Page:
England - Full Moon 250 - 01/12/17
The Blue Aeroplanes
Now well into their 4th decade, The Blue Aeroplanes longevity is one of music’s great joys. My favourite era was the major label, commercial heyday of the early 90s. Swagger
(1990), Beatsongs (1991) and Life Model (1994) together with the b-sides compilation (FriendLoverPlane 2).
Although largely a part-time project since then, continued lineup changes haven’t changed the spirit behind this most wonderful of art rockers, fronted by exceptional lyricist Gerard
Langley. Even in quiet times the Aeroplanes have played a traditional show each Christmas and band members have pursued cultural and academic roles in the arts around the Bristol area, including
local venue The Fleece.
Now they’re back, and with some intent. 2017 starts with a new album (and talk of a second before the year end), and their first proper UK tour in ages.
Welcome, Stranger! is fabulous. It’s 10 tracks long - the optimum album length. There’s no filler here.
"Looking for X’s On A Map" opens with a big rocker, setting the scene for an album full of what will become live favourites. There’s an inspired cover of late 90s garage blaster
"Sweet Like Chocolate", originally by Shanks & Bigfoot. It’s been given a thorough guitar rock reworking, with altered lyrics and a classic riff. I’ve only been listening for
a week and it already feels like an Aeroplanes standard.
"Retro Moon" starts with jangly guitars and builds up with backing harmonies evoking the sound of "Jacket Hangs" from all those years ago.
There are so many Langley lyrics in "Dead Tree, Dead Tree!", which work so well with his delivery:
“In Victoria Park, there’s a dead tree
It isn’t a symbol of anything - it’s just a dead tree
If they cut it down, it will still mean something to me”
“I never thought I’d get what I asked for
So I just don’t know what to ask for anymore”
“You know money can’t buy you love or transcendence
The only useful thing it can buy is independence”
“I love the body, I love the mind, I love the ties that bind
I try to be good, I try to be kind”
The song’s title lends itself to obvious crowd singalong possibilities and concludes after a fabulous bass line two thirds in.
The opening line of "Walking Under Ladders For A Living" joins the lengthy catalogue of memorable Aeroplanes’ starting lyrics:
“Seagulls - we eat their fish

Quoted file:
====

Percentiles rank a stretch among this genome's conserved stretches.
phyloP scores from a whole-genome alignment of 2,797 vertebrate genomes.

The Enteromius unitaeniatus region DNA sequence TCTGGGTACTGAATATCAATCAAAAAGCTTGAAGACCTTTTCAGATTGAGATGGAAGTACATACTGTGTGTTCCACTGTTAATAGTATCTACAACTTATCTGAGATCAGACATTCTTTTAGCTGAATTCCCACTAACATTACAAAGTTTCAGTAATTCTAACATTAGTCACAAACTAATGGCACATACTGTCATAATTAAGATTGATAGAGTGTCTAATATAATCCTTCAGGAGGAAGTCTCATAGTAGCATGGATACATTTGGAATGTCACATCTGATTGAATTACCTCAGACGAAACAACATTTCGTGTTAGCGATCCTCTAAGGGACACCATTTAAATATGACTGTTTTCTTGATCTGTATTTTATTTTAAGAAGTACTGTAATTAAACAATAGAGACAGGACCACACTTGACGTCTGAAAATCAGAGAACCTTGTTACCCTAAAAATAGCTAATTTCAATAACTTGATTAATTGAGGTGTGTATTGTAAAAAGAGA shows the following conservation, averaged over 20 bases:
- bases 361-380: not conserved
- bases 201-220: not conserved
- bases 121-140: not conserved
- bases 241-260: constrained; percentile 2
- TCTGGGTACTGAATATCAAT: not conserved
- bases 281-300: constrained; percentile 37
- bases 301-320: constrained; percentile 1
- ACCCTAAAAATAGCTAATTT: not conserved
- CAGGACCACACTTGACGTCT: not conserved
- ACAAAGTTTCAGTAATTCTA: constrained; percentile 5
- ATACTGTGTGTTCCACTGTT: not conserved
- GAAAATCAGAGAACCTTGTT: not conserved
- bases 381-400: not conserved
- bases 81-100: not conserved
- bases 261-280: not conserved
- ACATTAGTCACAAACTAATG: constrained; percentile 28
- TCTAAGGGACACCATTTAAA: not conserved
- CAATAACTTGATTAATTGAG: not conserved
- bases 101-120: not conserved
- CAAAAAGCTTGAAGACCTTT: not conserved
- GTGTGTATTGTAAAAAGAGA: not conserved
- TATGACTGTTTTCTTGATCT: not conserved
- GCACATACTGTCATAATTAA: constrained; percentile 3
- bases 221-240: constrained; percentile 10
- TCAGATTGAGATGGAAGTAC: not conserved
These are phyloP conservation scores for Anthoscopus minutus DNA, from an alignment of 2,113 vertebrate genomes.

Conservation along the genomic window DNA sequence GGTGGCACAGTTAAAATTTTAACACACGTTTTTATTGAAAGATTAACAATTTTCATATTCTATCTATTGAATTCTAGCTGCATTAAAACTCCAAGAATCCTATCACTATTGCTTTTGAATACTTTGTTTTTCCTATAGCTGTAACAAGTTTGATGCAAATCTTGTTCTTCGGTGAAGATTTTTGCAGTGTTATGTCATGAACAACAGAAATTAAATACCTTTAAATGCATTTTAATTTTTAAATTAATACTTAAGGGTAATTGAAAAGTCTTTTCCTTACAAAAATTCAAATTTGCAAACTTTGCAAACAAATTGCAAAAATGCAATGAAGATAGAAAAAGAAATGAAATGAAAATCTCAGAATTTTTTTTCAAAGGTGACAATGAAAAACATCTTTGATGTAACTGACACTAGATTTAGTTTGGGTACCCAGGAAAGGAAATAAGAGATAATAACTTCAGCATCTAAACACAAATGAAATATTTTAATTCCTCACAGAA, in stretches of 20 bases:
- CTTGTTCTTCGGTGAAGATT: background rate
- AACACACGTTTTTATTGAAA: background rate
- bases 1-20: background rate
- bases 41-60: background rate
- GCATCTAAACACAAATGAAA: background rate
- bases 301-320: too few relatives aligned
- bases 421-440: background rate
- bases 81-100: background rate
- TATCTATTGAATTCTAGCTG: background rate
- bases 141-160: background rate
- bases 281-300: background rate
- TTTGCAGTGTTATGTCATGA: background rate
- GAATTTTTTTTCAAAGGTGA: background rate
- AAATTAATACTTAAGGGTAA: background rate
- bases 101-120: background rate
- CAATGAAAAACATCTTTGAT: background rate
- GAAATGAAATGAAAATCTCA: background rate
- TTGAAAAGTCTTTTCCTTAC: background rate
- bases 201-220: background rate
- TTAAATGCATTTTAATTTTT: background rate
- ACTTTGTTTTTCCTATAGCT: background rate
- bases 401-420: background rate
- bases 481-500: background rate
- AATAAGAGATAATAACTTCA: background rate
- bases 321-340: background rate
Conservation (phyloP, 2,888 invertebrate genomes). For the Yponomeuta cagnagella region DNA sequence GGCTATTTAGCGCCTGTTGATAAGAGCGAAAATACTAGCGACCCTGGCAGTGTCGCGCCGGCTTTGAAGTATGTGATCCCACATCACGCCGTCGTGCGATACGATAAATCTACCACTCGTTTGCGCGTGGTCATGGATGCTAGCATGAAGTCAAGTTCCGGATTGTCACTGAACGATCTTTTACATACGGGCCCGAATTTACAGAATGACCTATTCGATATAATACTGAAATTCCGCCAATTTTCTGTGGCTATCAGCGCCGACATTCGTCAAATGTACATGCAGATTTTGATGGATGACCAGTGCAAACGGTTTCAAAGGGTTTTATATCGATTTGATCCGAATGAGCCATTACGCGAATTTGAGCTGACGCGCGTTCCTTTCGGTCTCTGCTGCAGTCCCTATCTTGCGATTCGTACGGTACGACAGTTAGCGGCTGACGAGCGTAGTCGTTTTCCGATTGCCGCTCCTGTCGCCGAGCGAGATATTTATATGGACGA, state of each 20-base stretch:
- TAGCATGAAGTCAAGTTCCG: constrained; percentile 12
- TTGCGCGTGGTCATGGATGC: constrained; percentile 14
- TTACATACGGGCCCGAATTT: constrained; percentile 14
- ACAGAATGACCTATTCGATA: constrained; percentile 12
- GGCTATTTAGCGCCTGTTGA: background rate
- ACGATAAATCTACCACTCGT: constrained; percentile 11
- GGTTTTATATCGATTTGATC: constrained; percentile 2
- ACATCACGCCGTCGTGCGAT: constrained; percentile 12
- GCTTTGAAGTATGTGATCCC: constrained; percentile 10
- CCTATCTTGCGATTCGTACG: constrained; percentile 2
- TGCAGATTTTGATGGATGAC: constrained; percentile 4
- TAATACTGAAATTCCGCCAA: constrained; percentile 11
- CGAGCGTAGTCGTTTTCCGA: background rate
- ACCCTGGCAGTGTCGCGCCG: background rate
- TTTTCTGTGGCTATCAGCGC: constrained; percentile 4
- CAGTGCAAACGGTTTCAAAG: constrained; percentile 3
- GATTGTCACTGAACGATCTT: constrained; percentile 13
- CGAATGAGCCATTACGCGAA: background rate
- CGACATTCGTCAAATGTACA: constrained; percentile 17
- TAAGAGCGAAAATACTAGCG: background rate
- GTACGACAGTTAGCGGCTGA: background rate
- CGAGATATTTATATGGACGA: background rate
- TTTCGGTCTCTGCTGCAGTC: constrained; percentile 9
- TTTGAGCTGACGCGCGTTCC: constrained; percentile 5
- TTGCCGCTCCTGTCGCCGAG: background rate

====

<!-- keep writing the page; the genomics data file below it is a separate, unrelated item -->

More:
so why shouldn’t they eat our chips”
It then evolves with multiple crescendos leading to marvellous shouty moments:
“All the best words are never enough!”
"Elvis Festival", which begins side 2, was the perfect album teaser when the video was released late in 2016. This rocker, complete with cowbell was the indicator that we were going
to get a few hi tempo, massive riff bangers.
"Nothing Will Ever Happen In The Future" has violins, a little guitar lick from original band member Nick Jacobs, and yet another arms in the air chorus:
“Want to be wanted
we need to be needed
we love to be loved”
No proper Aeroplanes album is complete without a song written and sung by one of the guitarists in the band. This has worked to great effect in the past, notably with Rodney Allen’s
songs giving a contrast and complement. Here, Bec Jevons sings her track "Skin", giving the album an extra up tempo dimension.
The penultimate track - "Here Is The Heart Of All Wild Things" begins differently, suggesting a change to the preceding tone of the album, with a gentle guitar melody and Gerard’s
rhythmic vocal delivery. By the end, it’s a full on drum crashing, guitar thrashing noiseblast.
Finishing with Poetland, a track that evokes the sound of late 80s REM is an unusual album closer, but somehow fitting - “it's like Poundland, only weirder” says Langley.
This is an album full of big noise, big guitars and a new set of songs that are perfect for Wojtek, the band’s legendary dancer, to excel at. 10 songs that will reward multiple listens
with magnificent lyrics, outstanding production and musicianship.
A career highlight, Welcome, Stranger! is easily the most enjoyable Blue Aeroplanes record for over 20 years.
Copyright © 2017 Craig Scrogie